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Covid-19: Schools terminate contractual services, reduce teaching staff during lockdown

Schools say that non-payment of fees and no support of government have led them to take these decisions

Sabrangindia 02 Jul 2020

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In a desperate bid to remain financially viable, a number of schools are trying to cut costs as they are not getting fees and finding it increasingly difficult to raise funds for additional expenditure, reported The Telegraph.

Recurring contracts put on hold

Schools over the country are feeling the pressure amid the lockdown as it is not yet clear when classes would resume. In cities like Mumbai, Ahmedabad and Delhi and other places where cases are burgeoning, schools are treading safe and cutting back on all investments that they currently feel are not of need.

In Calcutta, The Telegraph reported, Sri Sri Academy has decided to reduce its bus fleet by half and Chowringhee High School has discontinued its digital classroom contract for which it has to an agency every quarter. Some other schools have taken a break from upgrading their IT infrastructure and paused the renewal of contract with nurses.

Even though digital classrooms are imperative for kids to keep abreast with the syllabus during the lockdown, some schools like the Chowringhee High School see no alternative but to discontinue the service as parents face financial hardships in paying the fees, The Telegraph reported.

Earlier last month, twenty two contractual employees of the DAV Public School in Amritsar who worked as peons and sweepers protested as they were allegedly laid off by the management and not even paid their dues, The Tribune reported. However, the school authorities refuted the claims of the layoffs and told the publication that the management had issued orders to not renew contracts of outsourced employees until the school reopened.

Teachers hit hard

In Mumbai, The Times of India reported that the Private Unaided School Managements Association, Independent English Schools Association and Unaided Schools Forum which have a total membership of nearly 440 schools said that about 60 percent of budget private schools were in no financial position to pay their teachers and start online classes. Budget private schools are those that charge an annual fee of less than Rs. 15,000. Rajendra Singh of the Independent English Schools Association told TOI, “In many budget private schools where fees are minimal, there isn’t any scope to dig into reserves. So schools do not have resources to build up online infrastructure and start classes.”

In Telangana, in May, private school managements had decided to not renew the contracts of teachers as there was no clarity on when the 2020-21 academic year would commence, The Times of India had reported. The Telangana Recognized Managements Association (TRSMA) which has over 10,000 school managements as members, had also decided to stop paying teachers their salaries starting May, attributing the move to non-payment of fees by parents.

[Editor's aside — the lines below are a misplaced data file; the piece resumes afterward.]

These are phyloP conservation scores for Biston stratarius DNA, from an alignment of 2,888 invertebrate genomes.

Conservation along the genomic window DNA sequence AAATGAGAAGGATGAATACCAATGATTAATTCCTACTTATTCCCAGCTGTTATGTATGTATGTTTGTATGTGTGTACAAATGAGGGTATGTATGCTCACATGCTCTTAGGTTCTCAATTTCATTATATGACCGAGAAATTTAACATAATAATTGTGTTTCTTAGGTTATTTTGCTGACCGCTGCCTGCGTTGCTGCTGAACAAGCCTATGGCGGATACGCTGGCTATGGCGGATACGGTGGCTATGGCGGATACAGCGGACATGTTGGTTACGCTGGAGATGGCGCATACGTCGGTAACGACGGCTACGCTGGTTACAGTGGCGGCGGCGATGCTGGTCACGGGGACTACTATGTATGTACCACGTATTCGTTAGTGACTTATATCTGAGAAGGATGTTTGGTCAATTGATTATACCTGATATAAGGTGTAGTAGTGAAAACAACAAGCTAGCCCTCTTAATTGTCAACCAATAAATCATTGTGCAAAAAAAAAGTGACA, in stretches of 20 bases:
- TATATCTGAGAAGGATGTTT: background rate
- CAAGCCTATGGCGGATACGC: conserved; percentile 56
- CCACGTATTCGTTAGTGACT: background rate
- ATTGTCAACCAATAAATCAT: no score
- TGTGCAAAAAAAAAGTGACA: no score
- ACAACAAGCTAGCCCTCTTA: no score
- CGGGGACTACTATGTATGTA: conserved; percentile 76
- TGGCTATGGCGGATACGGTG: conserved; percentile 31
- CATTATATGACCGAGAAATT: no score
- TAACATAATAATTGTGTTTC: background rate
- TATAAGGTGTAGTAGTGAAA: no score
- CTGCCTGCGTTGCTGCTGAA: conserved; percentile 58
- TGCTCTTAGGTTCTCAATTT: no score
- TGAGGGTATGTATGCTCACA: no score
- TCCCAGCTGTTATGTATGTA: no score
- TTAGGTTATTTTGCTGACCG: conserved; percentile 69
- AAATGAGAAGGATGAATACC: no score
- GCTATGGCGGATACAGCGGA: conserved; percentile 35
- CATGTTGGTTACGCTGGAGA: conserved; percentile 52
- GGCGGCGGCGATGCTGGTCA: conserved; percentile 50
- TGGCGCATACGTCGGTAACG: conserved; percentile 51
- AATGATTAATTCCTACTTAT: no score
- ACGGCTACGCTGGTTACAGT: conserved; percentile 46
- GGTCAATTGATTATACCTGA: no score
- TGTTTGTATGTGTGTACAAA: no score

In Delhi, Hindustan Times reported that teachers working on a contractual basis who were paid every day, were forced to find alternative means of livelihood during the lockdown – by selling vegetables, setting up a repair shop or returning to farming, as schools continued to remain closed. These teachers who are not paid for Sunday’s, vacations or national holidays but somehow managed to find work during such times to support their income, are now left fending for themselves until schools reopen physically.

Domino effect of government apathy

The education system in India is in the doldrums. It is finding itself in a difficult position as it doesn’t have any answer to give to educational institutions about what help they will get to sustain during the pandemic.

When Hindustan Times spoke to Delhi’s education minister Manish Sisodia asking him about a plan to take back guest teachers, he said, “The matter is to be taken by the services department, which is under the Lieutenant-Governor of Delhi. Service matters are not discussed with us.”

Andhra Pradesh, on the other hand, which released the budget for 2020-21 reduced the allocation for the state’s education sector to 11.21 percent compared with 14.31 percent in the last academic year. P. Babu Reddy, General Secretary of the United Teachers Federation, AP, told the Wire that the budget cuts don’t bode well for the education sector which is already facing a host of problems during the pandemic.

In the Union Budget 2020, Finance Minister Nirmala Sitharaman earmarked Rs. 99,311 crore for the education sector in 2020 – 21 and around Rs. 3,000 crore on skill development. While Rs. 99,311 crore does look like a whopping statistic, on closer look it reveals only a 5 percent increase from the previous year’s allocation which was Rs. 94,800 crore. The 2020 budget also emphasized the need for quality teacher education, but the reduced budgetary outlay for the same from Rs. 870 crores in 2018-19, to Rs. 125 crore in 2019-20 and now to Rs. 110 crore for 2020-21, just goes to suggest that the government has not made this a priority.

Before the pandemic hit, almost all states in India experienced teacher and staff protests over pay with student movements taking place in universities like Jawaharlal Nehru University, Jadavpur University, Delhi University, etc. Now, the position of teachers and staff members has worsened during the coronavirus pandemic has further worsened the situation with salary cuts and non-renewal of contracts with no end of their struggles in sight.

Related:

Budget 2020 shows the bleak future of higher education in India